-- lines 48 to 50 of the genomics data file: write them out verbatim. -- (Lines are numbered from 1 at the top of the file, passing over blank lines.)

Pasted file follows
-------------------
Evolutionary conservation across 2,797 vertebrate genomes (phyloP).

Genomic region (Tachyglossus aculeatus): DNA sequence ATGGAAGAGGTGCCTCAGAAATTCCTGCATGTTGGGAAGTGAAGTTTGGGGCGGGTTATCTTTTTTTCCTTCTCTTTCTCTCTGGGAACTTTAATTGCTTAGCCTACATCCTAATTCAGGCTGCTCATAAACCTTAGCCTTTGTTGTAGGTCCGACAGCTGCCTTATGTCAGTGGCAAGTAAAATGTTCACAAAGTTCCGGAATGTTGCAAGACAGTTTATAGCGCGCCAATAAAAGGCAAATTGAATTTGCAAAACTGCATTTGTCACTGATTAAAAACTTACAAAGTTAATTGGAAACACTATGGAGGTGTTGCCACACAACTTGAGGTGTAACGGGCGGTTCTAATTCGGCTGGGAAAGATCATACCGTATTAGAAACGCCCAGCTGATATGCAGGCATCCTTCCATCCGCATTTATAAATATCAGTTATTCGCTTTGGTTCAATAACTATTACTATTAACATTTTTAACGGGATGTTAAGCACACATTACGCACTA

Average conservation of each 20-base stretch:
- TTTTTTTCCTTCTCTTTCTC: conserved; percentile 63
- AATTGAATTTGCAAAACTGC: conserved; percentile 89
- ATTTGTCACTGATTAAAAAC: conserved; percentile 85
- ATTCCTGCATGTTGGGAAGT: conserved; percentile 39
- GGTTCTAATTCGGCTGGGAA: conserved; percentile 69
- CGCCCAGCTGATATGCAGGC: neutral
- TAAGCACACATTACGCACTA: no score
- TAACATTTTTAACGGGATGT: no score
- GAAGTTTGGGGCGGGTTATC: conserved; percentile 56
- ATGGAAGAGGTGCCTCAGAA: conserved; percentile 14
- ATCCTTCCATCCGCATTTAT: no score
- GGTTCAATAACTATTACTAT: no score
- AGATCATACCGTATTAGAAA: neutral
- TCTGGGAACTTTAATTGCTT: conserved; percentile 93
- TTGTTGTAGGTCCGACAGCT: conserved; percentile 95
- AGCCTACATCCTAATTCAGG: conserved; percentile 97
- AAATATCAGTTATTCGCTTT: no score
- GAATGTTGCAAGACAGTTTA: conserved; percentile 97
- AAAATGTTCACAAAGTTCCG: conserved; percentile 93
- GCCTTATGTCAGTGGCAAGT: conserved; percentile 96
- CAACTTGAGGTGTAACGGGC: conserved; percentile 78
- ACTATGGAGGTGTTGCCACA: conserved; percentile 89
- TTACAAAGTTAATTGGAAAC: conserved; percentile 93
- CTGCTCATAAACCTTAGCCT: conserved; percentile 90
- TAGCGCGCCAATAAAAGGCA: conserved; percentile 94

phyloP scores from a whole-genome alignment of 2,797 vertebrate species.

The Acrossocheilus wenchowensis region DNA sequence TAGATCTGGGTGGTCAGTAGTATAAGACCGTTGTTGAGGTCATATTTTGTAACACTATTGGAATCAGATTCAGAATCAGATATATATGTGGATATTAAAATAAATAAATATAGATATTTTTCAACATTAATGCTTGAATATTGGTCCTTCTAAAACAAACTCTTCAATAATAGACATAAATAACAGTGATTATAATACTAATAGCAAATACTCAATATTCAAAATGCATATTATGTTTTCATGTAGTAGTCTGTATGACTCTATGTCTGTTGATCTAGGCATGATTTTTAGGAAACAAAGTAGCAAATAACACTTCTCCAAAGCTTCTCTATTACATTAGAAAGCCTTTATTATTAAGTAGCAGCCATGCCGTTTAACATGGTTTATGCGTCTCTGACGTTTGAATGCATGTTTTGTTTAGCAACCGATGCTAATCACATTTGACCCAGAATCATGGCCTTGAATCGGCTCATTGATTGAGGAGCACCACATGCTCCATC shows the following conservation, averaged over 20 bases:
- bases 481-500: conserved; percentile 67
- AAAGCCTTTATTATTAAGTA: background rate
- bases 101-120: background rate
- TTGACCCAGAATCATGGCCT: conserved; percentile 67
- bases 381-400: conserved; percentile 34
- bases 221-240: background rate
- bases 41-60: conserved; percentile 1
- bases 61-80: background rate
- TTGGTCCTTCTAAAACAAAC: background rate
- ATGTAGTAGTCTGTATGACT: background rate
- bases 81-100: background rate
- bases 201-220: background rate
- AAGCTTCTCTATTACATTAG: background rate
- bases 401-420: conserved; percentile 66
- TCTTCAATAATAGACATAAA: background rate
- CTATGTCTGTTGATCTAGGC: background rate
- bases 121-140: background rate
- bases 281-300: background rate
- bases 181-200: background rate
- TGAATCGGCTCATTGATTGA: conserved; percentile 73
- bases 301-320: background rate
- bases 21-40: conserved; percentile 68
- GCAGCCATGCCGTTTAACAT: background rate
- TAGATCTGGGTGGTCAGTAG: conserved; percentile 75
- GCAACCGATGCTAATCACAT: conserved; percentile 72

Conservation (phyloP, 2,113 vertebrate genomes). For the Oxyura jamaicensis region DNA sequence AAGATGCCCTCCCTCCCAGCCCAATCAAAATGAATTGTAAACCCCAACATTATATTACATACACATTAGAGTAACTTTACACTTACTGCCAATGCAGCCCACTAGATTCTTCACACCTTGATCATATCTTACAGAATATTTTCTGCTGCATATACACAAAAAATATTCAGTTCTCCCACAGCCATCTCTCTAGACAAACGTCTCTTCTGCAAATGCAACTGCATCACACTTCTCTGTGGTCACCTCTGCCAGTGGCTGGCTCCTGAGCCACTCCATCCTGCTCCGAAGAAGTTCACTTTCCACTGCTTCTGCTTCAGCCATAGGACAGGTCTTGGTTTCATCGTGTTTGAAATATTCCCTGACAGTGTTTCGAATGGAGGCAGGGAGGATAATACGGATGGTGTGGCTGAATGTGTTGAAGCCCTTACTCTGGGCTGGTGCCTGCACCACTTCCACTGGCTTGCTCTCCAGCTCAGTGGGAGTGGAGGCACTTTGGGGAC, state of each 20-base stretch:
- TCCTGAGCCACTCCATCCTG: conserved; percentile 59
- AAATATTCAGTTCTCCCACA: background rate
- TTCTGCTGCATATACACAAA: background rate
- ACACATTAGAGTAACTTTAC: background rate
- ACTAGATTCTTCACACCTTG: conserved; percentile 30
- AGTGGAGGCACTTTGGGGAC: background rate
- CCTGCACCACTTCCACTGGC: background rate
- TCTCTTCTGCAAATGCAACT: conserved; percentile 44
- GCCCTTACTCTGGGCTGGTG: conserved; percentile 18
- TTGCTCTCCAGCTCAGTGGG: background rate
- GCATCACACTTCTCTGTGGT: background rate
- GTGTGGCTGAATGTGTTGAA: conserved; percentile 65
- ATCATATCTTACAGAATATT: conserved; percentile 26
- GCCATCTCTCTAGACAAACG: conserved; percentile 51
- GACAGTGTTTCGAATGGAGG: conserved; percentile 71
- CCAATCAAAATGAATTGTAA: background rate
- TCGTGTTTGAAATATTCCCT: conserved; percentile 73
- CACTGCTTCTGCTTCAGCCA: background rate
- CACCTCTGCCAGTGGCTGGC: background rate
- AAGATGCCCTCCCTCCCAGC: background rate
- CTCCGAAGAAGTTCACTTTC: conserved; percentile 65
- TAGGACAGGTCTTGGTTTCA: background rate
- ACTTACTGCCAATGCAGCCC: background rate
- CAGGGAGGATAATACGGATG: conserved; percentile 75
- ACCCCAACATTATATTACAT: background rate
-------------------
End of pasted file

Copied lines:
- bases 281-300: background rate
- bases 181-200: background rate
- TGAATCGGCTCATTGATTGA: conserved; percentile 73